(Current Story) We travel to Cincinnati every 2 to 3 months for OR time, for airway and GI scopes to determine when the next major Airway surgery will be. His last was in Feb 2014. He also has a feeding tube placed because he aspirates everything taken by mouth. When he was switched to pediasure, it wrecked his stomach and he has severe reflux because of it. Since January I have made all of his feeds from regular food that he can tolerate. His stomach has healed a great deal since. Also he has made many positive changes since his diet change. Most children born with Congenital Tracheal Stenosis with complete tracheal rings taking up the majority of the trachea don’t live to the age of 3. It is extremely rare and finding information on his condition is hard. But I have researched and read everything I possibly could. He is still very critical and without the trach he cannot breathe on his own for more than a 30 seconds. I have almost lost him at least 10 times in his short life. A simple cold which is an annoyance for most parents with normal children is deadly for Isaiah.

(My feelings) Why me? Why do I have to stress every day about whether this will be the day I lose my child? I am exhausted and stressed. He does not have nursing coverage 5/6 nights a week and I have to be up with him to care for him. He needs 24/7 eyes on him supervision. I have been fired from jobs, quit jobs from him being so sick and needing so much care and hospital visits. I now work for myself, which is also a struggle. I am thankful for the help that I do get. I keep a positive attitude about things but its hard most days. I cry a lot. I have learned more than I have ever wanted to. No one should ever have to do CPR on their own child to save their life. No one should be afraid that their child is going to die every minute of every day. But I would not trade him for anyone else. I love him more than words can say. I would do anything for him and do everything in my power to keep him healthy and thriving. But that doesn’t change the fact he is still very critical and I may lose him.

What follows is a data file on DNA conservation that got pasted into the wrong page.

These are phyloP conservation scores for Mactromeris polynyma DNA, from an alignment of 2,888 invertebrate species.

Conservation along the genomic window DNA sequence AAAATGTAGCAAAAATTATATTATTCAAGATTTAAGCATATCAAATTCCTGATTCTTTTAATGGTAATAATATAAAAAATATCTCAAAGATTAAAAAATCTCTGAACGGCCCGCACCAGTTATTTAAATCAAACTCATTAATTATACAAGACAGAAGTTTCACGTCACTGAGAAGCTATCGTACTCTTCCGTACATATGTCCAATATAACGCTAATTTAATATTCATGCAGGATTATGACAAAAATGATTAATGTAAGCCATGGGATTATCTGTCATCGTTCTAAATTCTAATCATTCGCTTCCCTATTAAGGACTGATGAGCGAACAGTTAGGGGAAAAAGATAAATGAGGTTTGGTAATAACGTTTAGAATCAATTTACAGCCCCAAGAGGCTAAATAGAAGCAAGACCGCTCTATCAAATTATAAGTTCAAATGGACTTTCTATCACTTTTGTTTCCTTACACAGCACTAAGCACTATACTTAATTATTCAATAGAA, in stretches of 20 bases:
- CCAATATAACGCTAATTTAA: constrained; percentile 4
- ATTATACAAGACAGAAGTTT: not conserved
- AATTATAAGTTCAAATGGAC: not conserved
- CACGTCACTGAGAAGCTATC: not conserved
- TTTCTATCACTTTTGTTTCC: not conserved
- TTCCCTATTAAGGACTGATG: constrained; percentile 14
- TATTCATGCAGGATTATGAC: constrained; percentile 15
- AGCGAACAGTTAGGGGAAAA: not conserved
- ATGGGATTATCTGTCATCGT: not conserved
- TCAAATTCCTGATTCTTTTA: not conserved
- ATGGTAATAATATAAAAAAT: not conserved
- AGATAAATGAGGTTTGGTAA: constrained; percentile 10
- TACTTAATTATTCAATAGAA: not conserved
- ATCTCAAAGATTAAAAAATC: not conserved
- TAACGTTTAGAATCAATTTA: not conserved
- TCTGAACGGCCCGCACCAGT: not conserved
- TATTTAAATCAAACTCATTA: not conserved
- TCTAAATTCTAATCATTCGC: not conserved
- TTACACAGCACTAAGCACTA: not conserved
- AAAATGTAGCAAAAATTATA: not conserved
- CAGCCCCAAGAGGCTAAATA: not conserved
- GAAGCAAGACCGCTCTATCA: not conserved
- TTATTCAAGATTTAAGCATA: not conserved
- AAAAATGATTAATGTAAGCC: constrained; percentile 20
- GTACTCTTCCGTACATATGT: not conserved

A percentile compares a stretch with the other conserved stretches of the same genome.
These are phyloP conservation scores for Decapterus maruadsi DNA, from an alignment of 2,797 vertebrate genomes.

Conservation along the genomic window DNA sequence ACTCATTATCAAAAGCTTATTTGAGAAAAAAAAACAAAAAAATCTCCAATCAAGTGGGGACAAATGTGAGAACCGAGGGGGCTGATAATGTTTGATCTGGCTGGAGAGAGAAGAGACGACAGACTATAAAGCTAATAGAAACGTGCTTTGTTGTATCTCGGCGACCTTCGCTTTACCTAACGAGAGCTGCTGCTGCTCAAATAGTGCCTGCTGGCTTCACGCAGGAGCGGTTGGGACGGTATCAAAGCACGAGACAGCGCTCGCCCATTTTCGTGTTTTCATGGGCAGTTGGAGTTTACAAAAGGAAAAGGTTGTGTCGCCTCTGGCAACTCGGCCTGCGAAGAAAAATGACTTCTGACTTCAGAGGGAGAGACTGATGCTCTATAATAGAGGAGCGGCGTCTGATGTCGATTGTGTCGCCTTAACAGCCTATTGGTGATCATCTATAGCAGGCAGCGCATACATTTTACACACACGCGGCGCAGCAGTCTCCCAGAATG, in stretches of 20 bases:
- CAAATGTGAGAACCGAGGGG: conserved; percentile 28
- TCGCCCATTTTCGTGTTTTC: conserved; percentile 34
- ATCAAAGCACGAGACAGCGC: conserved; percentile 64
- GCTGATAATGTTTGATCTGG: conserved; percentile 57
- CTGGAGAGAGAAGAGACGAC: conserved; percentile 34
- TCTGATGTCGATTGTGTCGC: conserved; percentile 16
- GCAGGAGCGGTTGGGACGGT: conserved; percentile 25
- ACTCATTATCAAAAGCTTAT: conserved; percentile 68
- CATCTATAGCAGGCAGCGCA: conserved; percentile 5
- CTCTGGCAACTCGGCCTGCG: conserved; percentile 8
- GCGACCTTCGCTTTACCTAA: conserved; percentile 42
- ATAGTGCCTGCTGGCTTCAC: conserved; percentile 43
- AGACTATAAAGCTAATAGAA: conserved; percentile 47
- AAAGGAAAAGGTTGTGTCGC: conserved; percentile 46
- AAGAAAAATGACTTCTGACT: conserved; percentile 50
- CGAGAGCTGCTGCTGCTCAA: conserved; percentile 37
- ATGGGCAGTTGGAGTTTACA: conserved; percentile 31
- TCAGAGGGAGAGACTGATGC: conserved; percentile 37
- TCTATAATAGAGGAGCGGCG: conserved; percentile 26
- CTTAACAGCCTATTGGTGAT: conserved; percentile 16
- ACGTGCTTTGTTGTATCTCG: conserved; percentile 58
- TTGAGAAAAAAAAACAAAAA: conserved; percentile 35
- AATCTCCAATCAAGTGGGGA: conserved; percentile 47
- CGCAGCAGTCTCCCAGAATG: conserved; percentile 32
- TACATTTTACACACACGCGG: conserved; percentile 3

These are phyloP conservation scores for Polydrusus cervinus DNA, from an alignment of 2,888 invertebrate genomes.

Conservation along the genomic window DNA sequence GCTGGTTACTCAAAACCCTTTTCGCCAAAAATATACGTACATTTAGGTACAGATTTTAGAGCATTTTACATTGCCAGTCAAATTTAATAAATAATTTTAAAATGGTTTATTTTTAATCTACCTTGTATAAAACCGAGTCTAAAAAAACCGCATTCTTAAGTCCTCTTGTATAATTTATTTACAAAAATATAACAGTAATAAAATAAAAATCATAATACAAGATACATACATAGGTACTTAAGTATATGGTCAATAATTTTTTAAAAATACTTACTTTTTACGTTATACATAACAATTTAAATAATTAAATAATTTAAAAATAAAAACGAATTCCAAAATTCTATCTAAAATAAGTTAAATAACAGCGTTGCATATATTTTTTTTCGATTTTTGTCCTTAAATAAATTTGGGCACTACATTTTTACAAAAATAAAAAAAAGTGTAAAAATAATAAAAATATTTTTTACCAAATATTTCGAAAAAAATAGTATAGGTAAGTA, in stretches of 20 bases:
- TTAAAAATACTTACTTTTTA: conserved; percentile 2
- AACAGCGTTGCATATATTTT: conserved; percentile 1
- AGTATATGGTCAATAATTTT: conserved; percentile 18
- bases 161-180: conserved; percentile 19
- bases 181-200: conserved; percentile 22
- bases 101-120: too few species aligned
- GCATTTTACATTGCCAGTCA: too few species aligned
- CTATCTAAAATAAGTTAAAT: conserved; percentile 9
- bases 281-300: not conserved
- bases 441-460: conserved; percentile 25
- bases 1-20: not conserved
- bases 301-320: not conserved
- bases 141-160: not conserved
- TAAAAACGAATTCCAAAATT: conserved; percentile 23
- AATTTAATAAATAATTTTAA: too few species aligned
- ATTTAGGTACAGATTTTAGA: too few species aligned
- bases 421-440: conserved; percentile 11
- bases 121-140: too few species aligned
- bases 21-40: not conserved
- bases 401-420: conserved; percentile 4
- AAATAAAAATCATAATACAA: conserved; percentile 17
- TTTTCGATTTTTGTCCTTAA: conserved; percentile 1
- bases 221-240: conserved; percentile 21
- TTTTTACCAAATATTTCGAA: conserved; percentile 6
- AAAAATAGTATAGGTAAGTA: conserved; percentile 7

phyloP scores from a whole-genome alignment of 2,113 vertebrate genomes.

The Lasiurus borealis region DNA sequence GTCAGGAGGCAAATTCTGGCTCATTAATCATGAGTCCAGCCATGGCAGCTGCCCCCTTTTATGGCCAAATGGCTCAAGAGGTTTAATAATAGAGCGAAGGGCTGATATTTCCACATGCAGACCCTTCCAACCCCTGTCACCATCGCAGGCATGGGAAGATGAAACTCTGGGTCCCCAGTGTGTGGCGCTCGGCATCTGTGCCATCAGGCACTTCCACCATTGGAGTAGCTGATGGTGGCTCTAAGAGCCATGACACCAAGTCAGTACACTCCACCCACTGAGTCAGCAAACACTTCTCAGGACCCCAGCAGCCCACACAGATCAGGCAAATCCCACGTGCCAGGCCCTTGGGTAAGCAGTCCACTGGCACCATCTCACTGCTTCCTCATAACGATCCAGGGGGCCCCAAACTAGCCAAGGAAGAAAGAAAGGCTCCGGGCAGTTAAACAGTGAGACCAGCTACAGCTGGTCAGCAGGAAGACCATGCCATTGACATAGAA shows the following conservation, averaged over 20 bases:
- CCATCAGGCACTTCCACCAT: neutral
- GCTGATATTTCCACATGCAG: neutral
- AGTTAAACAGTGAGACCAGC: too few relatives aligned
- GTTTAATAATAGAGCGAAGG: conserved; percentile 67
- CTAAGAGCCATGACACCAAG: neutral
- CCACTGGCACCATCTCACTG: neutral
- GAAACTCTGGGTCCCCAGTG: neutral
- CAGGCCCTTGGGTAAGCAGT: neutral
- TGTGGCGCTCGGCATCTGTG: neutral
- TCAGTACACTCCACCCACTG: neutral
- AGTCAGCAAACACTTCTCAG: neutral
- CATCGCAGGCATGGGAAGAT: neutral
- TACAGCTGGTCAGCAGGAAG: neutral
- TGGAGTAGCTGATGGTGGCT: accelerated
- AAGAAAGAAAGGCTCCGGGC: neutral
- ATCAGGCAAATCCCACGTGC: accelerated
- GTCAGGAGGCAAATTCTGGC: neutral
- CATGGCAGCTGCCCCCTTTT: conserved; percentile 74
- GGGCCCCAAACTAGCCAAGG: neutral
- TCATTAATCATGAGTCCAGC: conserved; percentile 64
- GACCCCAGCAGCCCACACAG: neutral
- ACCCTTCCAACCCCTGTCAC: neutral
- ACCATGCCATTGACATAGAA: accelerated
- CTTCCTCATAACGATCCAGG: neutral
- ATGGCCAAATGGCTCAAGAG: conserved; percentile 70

Isaiah goes to preschool. he is a very happy child and always has been, no matter if hes sick or not. He is very determined to accomplish what he wants and is very independent. Isaiah is delayed a great deal, he is about 10 months old with his physical development in a 3 year old body. He has the mimd of a 3 year old though. He has a wheelchair for transportation purposes because he is not yet walking. We work on walking every day and hope he will be walking soon.

Thank you so much for reading

  • Lisa Scarabino 
    • $50 
    • 68 mos
  • Becky Salisbury 
    • $25 
    • 68 mos
  • KellyAnn Kehinde 
    • $25 
    • 68 mos
  • Racheal Kauzlarich 
    • $100 
    • 68 mos
  • Lori Willard 
    • $100 
    • 68 mos
See all


Jamie Bice 
Altmar, NY
  • #1 fundraising platform

    More people start fundraisers on GoFundMe than on any other platform. Learn more

  • GoFundMe Guarantee

    In the rare case something isn’t right, we will work with you to determine if misuse occurred. Learn more

  • Expert advice

    Contact us with your questions and we’ll answer, day or night. Learn more